Tourists flock to popular film and TV sites

Lights! Camera! Action!

Peter-Johansen-Bon-VoyageOTTAWA, ON, Aug 10, 2014/ Troy Media/ – What do Norway, Albuquerque and Steveston, B.C., have in common?

They’re all cashing in on tourists who visit places where their favourite movies and TV series are shot. Experts call it film tourism, and they say it’s growing in popularity and economic value.

Take Norway. It’s the inspiration for Frozen, which debuted in November and is already the highest-grossing animated film in history. A 12th-century neighbourhood in the west coast city of Bergen, together with the country’s famous fjords, inspired the film’s fictional setting.

The production has led to a 37 per cent spike in Norwegian hotel stays during the first three months of 2014, compared to the same period last year. Tour operator Wilderness Travel has had to create three new Norwegian itineraries to meet demand. Disney Cruise Line is sailing there for the first time.

Meanwhile, Albuquerque is the setting for Breaking Bad, an award-winning television series about chemistry teacher Walter White, who’s dying of cancer and funds a nest egg for his family by producing and selling the drug crystal meth.

The city’s tourism website features a map of sites seen in the series. Tour operators guide tourists by trolley, bicycle, limousine – even an RV that’s a replica of one in the show; they all consistently sell out. Visitors can buy the blue candy that serves as crystal meth on the show, enrol in Breaking Bad cooking classes, soak in “blue meth bath salts,” or drink a local brew dubbed Walt’s White Lie.

And then there’s Once Upon a Time, an ABC-TV series that features big name actors such as Robert Carlyle. They portray fairy-tale characters who’ve lost their identity through a curse and now reside in fictional Storybrooke, Maine.

Steveston, a Vancouver suburb, stands in for Storybrooke. According to Ed Gavsie, head of visitor services at Tourism Richmond, the area now sees more than 300 visitors a day – up from the 30 to 40 it drew before the program aired. One mother and daughter came from Puerto Rico. A man said he was bringing his wife there for their 20th wedding anniversary.

The show has even replaced sampling seafood and visiting relatives as the top reason for visiting the area.

Though not widely studied, there’s scattered evidence that film tourism has such impact all over.

A Scottish study reports 43 per cent of respondents get holiday ideas from films or TV; 6 per cent have actually made a pilgrimage to a location associated with a favourite show. A Florida study found more than 20 per cent of out-of-state visitors said a movie or TV series contributed to their decision to visit.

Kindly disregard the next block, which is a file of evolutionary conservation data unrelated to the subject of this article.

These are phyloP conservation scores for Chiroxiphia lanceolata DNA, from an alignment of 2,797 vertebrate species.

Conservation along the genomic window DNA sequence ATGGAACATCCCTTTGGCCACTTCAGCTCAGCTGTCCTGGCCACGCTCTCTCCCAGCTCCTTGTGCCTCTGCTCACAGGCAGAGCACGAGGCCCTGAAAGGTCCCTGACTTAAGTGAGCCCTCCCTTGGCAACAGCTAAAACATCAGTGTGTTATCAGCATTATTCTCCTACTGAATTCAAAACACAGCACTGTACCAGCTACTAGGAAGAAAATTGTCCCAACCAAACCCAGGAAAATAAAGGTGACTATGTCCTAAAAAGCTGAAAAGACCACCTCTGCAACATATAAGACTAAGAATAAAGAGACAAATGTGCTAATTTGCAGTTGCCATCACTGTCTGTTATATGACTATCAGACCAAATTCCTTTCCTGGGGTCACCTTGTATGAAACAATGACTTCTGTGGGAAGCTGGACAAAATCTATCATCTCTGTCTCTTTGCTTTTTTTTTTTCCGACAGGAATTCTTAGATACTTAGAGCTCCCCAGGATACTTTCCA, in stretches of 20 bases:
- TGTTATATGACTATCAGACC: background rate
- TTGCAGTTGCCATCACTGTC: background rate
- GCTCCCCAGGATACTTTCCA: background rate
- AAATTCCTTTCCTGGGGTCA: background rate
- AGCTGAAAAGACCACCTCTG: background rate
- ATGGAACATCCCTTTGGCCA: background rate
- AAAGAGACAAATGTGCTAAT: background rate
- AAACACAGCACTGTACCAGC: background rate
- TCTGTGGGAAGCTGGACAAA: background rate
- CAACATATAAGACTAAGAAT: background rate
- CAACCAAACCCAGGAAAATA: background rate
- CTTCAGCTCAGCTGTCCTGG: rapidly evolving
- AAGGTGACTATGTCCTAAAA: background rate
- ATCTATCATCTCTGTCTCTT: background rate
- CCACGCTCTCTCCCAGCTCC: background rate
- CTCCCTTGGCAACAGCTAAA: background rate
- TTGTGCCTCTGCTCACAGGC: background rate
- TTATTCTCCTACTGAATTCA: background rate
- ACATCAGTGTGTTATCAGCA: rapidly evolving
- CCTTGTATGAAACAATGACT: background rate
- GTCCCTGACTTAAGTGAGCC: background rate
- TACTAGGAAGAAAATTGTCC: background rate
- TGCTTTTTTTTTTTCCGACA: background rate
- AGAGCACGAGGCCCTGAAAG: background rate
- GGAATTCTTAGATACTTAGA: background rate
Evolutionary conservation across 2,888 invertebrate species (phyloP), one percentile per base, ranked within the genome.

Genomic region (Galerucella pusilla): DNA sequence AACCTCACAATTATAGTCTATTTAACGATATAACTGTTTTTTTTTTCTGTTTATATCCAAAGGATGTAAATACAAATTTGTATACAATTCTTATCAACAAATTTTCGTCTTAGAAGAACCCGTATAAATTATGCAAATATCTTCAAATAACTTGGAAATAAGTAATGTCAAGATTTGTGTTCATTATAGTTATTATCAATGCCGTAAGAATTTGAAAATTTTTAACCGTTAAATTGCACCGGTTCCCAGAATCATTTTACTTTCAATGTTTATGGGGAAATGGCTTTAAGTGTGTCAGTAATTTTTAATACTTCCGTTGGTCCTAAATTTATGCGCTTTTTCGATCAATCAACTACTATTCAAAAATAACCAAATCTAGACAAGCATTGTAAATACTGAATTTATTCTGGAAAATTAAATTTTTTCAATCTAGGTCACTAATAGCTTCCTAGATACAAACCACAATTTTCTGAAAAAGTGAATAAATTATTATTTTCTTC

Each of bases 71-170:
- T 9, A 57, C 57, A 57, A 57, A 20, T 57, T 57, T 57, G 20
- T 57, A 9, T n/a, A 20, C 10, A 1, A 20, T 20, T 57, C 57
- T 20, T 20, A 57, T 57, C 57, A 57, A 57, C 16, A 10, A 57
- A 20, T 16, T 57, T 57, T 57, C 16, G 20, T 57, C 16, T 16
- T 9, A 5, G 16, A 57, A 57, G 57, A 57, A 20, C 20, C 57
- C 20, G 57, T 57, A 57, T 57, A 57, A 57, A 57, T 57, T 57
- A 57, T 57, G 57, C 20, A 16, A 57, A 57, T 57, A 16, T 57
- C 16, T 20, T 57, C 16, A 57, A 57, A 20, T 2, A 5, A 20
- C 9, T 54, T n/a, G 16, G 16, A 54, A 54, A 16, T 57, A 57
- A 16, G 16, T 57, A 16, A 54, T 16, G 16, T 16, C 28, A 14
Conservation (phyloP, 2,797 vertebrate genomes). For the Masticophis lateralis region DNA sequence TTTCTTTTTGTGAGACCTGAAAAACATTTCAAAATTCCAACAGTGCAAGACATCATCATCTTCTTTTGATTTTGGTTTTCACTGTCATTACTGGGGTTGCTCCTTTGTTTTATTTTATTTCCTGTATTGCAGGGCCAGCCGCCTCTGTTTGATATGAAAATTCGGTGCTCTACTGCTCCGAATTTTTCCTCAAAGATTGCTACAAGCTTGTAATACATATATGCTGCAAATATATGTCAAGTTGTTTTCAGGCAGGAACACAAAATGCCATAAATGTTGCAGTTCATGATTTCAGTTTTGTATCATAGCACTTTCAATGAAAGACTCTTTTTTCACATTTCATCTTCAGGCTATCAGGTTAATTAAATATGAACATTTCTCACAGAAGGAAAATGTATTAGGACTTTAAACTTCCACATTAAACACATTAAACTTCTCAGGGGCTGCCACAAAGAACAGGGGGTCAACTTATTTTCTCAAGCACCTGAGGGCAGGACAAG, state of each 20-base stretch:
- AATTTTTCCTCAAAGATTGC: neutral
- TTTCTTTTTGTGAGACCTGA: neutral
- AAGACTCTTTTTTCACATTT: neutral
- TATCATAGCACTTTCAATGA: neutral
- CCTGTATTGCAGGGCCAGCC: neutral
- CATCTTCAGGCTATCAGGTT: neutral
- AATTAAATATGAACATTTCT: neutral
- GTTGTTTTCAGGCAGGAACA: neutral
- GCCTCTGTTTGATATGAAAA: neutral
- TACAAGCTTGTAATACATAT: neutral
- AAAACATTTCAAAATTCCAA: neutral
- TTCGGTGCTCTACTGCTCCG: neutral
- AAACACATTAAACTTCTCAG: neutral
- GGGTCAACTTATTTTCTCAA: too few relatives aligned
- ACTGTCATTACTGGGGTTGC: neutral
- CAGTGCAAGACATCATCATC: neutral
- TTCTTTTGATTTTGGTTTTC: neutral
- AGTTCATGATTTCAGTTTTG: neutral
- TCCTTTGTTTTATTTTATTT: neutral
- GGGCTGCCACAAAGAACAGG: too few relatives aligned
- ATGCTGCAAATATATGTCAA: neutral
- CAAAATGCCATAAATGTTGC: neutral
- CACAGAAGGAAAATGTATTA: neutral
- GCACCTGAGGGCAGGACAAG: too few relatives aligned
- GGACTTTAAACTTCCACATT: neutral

Beautiful landscape, such as that of New Zealand in the Lord of the Rings films or of Thailand in The Beach, are just one motivation for such a pilgrimage, says Eugene Thomlinson, a tourism management professor at Royal Roads University in Victoria, B.C. Other aspects also come into play.

“There are factors that come out of the movie, such as how the story line draws you into the program and creates a desire to visit,” he says. “There may be a connection between oneself and the show, whether it’s a feeling of adventure, mystery or whatever, and visiting gives an opportunity to feel that emotion again.”

Simon Hudson, director of a tourism development centre at the University of South Carolina, agrees: “In (the baseball film) Field of Dreams, it was just a field, so that wasn’t what drove people to Iowa. It really was the whole plot and the mystery that attracted the interested.”

He adds the movie Eat Pray Love, starring Julia Roberts, had influence on some women for the same reason. “If a movie is about some kind of new beginning, a personal journey, and has emotional impact, then it will resonate with people. That movie certainly inspired people to go (to Italy, India or Bali) to find themselves.”

But Hudson, who taught for several years at the University of Calgary, says film tourism reflects deeper social trends, too. This is a way for a celebrity-obsessed culture to connect with entertainment idols – “you may not see your favourite celebrity, but you can connect with them by seeing where they stood” – and it reflects changes in tourism itself.

It used to be that people were satisfied with passive vacations, such as lying on a beach. “They now want to be educated, to have a unique experience, to be more participatory, and film tourism keys into that,” he says.

Realizing what a successful show can bring, some tourism officials work proactively with producers to map out a strategy for promoting their destination, Thomlinson says: “Along Australia’s eastern seaboard, almost every aquarium has had a Nemo-related exhibit. For Lelo and Stitch, Hawaii Tourism added a background video about their state on the DVD.”

He’s consulting with tourism officials at Oak Bay, on Vancouver Island, for a 10-part series called Gracepoint, to debut on the Fox network in October.

But in general, Thomlinson adds, Canada is less successful than the U.S. at promoting film tourism, in part because shooting here is often meant to stand in for some other place, as when Brokeback Mountain’s Alberta locations were intended to be Wyoming.

But Steveston – the setting for Once Upon a Time – isn’t sitting back. Even daytrippers from Seattle will buy souvenirs and a meal, and that all contributes to the local economy, says Tourism Richmond’s Ed Gavsie. “People who overnight here will likely go whale watching, visit the Capilano suspension bridge, or whatever else, so there is some economic spinoff for other parts of our tourism industry.”

The views, opinions and positions expressed by all Troy Media columnists and contributors are the author’s alone. They do not inherently or expressly reflect the views, opinions and/or positions of Troy Media.

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